Sunday, May 25, 2014


 Genre: Horror (Werewolves)

Daniel Skye 

Sunrise Mall closed its doors that Thursday at nine o’clock sharp. Once the night guard, Rory Callihan, set the alarms and made his final rounds, he retired to the security room to start the first hour of his ten hour graveyard shift.
            Rory Callihan was new to the job, assigned to the position by his company, Blue Arrow Security. He had been stuck there every night for three lousy weeks and he’d never been so bored in all his life.
            Occasionally one of the stores security alarms would trip, but the alarm systems were so sensitive that something as tiny as an ant could set them off. Usually it was just a stray mouse that found its way in from the food court.
            Rory was the exact opposite of his brother, Eddie. Eddie Callihan was a loner, an outsider, a misanthrope. Rory was soft spoken, pleasant, congenial. He enjoyed a cold pint at the bar on his nights off and mingling with all the single girls on Ladies Night. He was a talented dancer and the girls always lined up to be his partner at weddings and parties.
            Dancing was another interest that was not mutual with Eddie. Not dancing came with being an outsider; always watching, observing, but never interjecting. But dancing was a habit that Rory couldn’t break. He’d hear the music and something inside of him he didn’t even know he had would just come to life and take over for him.
            And it was a hell of a way to dazzle and impress the ladies. After a hot night of dancing at a club, Rory would always leave with one or two girls under his arms. It wasn’t just a hobby or a skill; it was a guaranteed way to get some action.
            Action–the one thing his job was lacking. Eddie watched the security monitors with bland interest. There was never anything to see, no thieves to thwart, no action or excitement. The cameras just panned back and forth, showing empty corridor after empty corridor.
            Rory thought about the date: February, 14, 2013 A.K.A. Valentine’s Day. He thought about all the action he was missing at the bar that night. And he thought about his brother Eddie, the cab driver who was no doubt spending the evening alone. February fourteenth was a day that Eddie Callihan was accustomed to spending alone. But this was the first Valentine’s Day Rory had spent without the company of a young lady in years.
            He stared at the monitors, his eyes saying what his mouth did not. He wanted something, anything to happen. A fire, a robbery, a car to come barreling through the façade of the mall.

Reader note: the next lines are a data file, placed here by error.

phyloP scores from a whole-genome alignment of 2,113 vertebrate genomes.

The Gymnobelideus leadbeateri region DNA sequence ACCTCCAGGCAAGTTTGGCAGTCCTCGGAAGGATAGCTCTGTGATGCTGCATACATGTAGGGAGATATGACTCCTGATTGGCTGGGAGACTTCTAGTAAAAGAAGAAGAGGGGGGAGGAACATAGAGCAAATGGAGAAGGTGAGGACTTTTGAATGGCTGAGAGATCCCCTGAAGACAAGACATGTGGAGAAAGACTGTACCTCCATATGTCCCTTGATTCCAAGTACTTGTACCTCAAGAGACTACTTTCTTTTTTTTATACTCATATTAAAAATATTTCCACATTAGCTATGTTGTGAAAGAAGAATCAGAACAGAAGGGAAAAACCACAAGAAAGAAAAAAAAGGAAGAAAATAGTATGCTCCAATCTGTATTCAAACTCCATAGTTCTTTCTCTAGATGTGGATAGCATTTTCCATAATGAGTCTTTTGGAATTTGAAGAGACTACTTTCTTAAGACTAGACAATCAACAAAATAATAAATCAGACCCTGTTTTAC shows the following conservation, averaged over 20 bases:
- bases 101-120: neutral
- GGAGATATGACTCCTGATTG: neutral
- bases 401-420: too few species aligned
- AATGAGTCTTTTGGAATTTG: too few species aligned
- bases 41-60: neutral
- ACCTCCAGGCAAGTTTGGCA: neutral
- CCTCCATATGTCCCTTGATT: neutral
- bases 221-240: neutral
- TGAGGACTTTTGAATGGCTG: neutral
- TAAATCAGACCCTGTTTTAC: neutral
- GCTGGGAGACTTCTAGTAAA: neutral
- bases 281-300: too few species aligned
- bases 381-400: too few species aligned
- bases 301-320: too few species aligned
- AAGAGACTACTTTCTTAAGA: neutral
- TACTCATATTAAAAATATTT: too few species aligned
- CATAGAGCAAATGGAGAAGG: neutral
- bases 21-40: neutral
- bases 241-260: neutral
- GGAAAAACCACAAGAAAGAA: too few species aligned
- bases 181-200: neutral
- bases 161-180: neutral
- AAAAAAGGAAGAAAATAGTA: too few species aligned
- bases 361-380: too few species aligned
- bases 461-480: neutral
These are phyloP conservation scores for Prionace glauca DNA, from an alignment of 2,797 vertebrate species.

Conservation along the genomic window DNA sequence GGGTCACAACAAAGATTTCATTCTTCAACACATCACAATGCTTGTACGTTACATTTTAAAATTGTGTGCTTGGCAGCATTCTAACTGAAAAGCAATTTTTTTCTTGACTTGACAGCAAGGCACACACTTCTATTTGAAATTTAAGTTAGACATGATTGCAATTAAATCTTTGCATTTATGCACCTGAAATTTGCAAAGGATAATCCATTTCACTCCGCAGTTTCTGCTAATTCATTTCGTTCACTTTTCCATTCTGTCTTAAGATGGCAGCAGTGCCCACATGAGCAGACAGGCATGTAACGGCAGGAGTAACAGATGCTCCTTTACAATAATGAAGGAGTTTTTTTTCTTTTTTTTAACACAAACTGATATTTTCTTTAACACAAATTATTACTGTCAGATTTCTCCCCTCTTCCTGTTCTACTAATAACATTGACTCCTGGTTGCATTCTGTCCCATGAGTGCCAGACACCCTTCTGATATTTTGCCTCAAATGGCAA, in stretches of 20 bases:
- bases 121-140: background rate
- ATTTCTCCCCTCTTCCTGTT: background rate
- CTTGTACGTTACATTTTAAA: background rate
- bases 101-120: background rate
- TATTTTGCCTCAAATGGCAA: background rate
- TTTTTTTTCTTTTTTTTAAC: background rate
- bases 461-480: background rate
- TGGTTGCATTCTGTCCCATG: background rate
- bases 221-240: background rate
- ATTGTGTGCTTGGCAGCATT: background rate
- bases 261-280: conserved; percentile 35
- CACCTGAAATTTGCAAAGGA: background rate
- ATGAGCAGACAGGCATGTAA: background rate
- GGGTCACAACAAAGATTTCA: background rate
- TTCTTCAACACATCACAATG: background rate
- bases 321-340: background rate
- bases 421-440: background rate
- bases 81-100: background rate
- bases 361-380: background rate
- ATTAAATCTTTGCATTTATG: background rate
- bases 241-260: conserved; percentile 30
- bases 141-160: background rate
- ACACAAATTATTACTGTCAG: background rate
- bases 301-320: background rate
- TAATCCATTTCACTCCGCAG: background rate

And as luck would have it, he got his wish. Camera 17 caught a flash of something on the mezzanine floor and Rory zoomed in. He could make someone out, hiding behind a dense support column, waiting for the camera to rotate. And as soon as it did, he made his move.
            The glass of the convenience store shattered, tripping one of the alarms. Rory quickly entered his code to deactivate it. He didn’t want the police to be notified. He wanted to handle this solo.
            The thief–his face full of bumps and craters, like a pothole–helped himself to chocolate, cigarettes, cash from the register, and all the lotto tickets he could stuff into two brown paper bags. The cigarettes and cash he stuffed into his pockets. Most of the chocolate was in his belly by the time Rory’s blinding flashlight was being waved in his face.
            Pothole’s eyes met Callihan’s and he dropped his loot and froze, stymied with both hands at his sides.
            “Put your hands up!” Rory shouted.
            “You got a gun?” Pothole asked, one hand now drawn over his face to shield his eyes from the light.
            “I’ve got a flashlight,” was his retort.
            “That’s it?” Pothole chuckled.
            “I’ve also got two fists I’m not afraid to introduce to your face, and two size ten boots to stomp your ass inside out with.”
            The thief, Pothole, raised his arms high into the air and Rory caught a glimpse of something quite alarming.
            Pothole’s index and middle fingers were exactly the same length, an indicative sign of lycanthropy.
“How’d you get in here?” Rory inquired.
            “I went into one of the dressing rooms in Marcy’s and waited until the place closed. I just locked myself in and never came out. Nobody ever even bothered to check. Some staff they got working here.”
            “So you decided to stick around and help yourself to some scratch-offs and candy bars?”
            “Everyone’s gotta make their living,” Pothole shrugged, his arms still in the air. “So are you gonna arrest me? Oh, wait, that’s right, you’re just a security guard. You probably don’t even have handcuffs.”